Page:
CaRT and the EA

Published: Friday, 25 March 2016

THERE have been a number of comments recently about the possibility of CaRT taking over responsibility for navigation from the EA and several people have opined that they would not trust CaRT on flood control, writes David Hymers.

As far as I am aware this is not on the agenda—it is navigation which would be transferred and responsibility for controlling water levels would remain with the EA as it is now—the recent stoppage at Derwent Mouth was because the EA were doing something to a sluice, although the navigation is controlled by CaRT.

The licensing problem

There is, however, an issue connected to this which seems to be an elephant in the room which nobody is saying anything about. This is the whole business of what licensing regime would be introduced for the unified system. They could simply continue to operate the existing systems, but this would mean administering four different major systems (Canals, Thames, Nene/Ouse and Gold) and several minor ones for unconnected waterways, and I would have thought that a unified system would be one benefit of the merger.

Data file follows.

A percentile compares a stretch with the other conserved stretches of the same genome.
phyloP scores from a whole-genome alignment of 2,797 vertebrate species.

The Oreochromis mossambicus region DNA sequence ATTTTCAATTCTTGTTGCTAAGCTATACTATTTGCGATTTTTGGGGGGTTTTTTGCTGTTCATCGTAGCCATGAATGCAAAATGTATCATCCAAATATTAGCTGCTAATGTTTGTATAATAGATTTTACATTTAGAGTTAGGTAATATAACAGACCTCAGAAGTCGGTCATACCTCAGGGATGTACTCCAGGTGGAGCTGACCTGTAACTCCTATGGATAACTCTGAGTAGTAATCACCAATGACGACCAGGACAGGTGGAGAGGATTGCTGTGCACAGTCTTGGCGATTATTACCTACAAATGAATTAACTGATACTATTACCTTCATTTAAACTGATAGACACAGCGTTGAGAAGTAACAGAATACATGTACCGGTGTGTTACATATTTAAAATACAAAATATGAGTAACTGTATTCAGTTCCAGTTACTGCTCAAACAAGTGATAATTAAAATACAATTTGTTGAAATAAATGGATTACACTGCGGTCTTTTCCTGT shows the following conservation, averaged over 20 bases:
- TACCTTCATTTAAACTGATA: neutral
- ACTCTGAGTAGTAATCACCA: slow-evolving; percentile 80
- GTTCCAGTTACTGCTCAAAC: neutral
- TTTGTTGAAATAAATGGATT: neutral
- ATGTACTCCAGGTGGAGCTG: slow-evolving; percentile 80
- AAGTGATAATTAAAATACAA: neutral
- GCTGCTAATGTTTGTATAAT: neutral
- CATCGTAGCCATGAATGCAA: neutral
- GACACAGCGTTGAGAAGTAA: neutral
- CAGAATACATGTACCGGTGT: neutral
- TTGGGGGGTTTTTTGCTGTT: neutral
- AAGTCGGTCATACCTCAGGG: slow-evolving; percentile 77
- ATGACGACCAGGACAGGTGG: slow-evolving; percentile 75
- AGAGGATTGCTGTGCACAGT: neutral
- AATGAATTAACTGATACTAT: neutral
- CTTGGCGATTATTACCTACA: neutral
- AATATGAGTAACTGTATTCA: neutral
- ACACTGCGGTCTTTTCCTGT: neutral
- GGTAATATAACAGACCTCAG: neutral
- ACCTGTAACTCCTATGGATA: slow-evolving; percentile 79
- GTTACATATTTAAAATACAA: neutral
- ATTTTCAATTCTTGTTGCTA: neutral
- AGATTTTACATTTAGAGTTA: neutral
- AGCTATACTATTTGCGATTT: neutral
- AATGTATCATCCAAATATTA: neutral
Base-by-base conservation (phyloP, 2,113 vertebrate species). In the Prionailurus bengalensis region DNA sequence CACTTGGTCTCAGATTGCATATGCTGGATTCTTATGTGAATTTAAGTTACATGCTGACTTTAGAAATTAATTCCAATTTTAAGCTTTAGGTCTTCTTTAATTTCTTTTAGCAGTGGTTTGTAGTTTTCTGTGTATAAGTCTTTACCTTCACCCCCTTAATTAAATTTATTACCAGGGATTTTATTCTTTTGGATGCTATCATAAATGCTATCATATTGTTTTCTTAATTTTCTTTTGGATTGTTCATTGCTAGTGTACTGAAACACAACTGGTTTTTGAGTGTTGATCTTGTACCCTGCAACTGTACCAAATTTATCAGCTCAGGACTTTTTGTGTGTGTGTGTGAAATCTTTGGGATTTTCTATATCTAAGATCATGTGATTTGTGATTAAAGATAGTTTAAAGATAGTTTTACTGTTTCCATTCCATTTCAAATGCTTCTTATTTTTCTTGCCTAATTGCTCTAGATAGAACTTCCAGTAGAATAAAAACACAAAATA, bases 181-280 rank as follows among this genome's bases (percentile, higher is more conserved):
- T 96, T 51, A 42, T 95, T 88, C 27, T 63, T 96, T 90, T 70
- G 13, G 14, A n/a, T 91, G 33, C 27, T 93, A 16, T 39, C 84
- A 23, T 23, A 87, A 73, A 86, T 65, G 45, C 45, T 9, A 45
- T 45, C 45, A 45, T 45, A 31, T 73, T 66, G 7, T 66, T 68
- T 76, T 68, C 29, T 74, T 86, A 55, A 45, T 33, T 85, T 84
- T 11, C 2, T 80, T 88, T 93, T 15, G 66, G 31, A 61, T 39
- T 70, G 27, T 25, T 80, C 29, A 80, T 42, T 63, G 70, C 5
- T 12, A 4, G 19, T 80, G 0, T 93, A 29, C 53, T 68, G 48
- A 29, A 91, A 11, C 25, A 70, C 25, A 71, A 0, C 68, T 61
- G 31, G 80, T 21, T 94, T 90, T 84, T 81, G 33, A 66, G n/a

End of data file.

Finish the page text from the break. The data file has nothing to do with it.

This would have to take account of the fact that the new system would have a lot of boats which would not be able to access everywhere; the present CaRT system deals with this by measuring length only and assuming that wide beam boats which cannot go everywhere are compensated by not being charged for their greater width.

Have to pay more

I have always thought that the Thames system of charging by area was fairer, but if this were adopted generally there would have to be some system of dealing with boats that cannot access the whole system. Those of us who do have boats that can go everywhere would almost certainly have to pay more—probably amounting to a compulsory Gold licence.

Another possibility would be to have a much lower licence fee and then levy a payment according to distance travelled - this would require the installation of some sort of electronic gizmo, which I suspect is technically feasible but might well be unworkable in practice. It would also play into the hands of the continuous moorers.

Silent on the matter of licences

I suspect that it is this licensing issue which is at the back of a lot of the opposition to the takeover, especially that from the Thames, and also explains why CaRT seems to be rather lukewarm about the whole business—it looks as though it has been parked in the 'too difficult' basket. A lengthy article on the issue in Spring issue of IWA's Waterways was entirely silent on the matter of licences. Perhaps the IWA, who are the main advocates of a CaRT takeover, should put forward some proposals for what a new licensing system should look like and start a sensible discussion.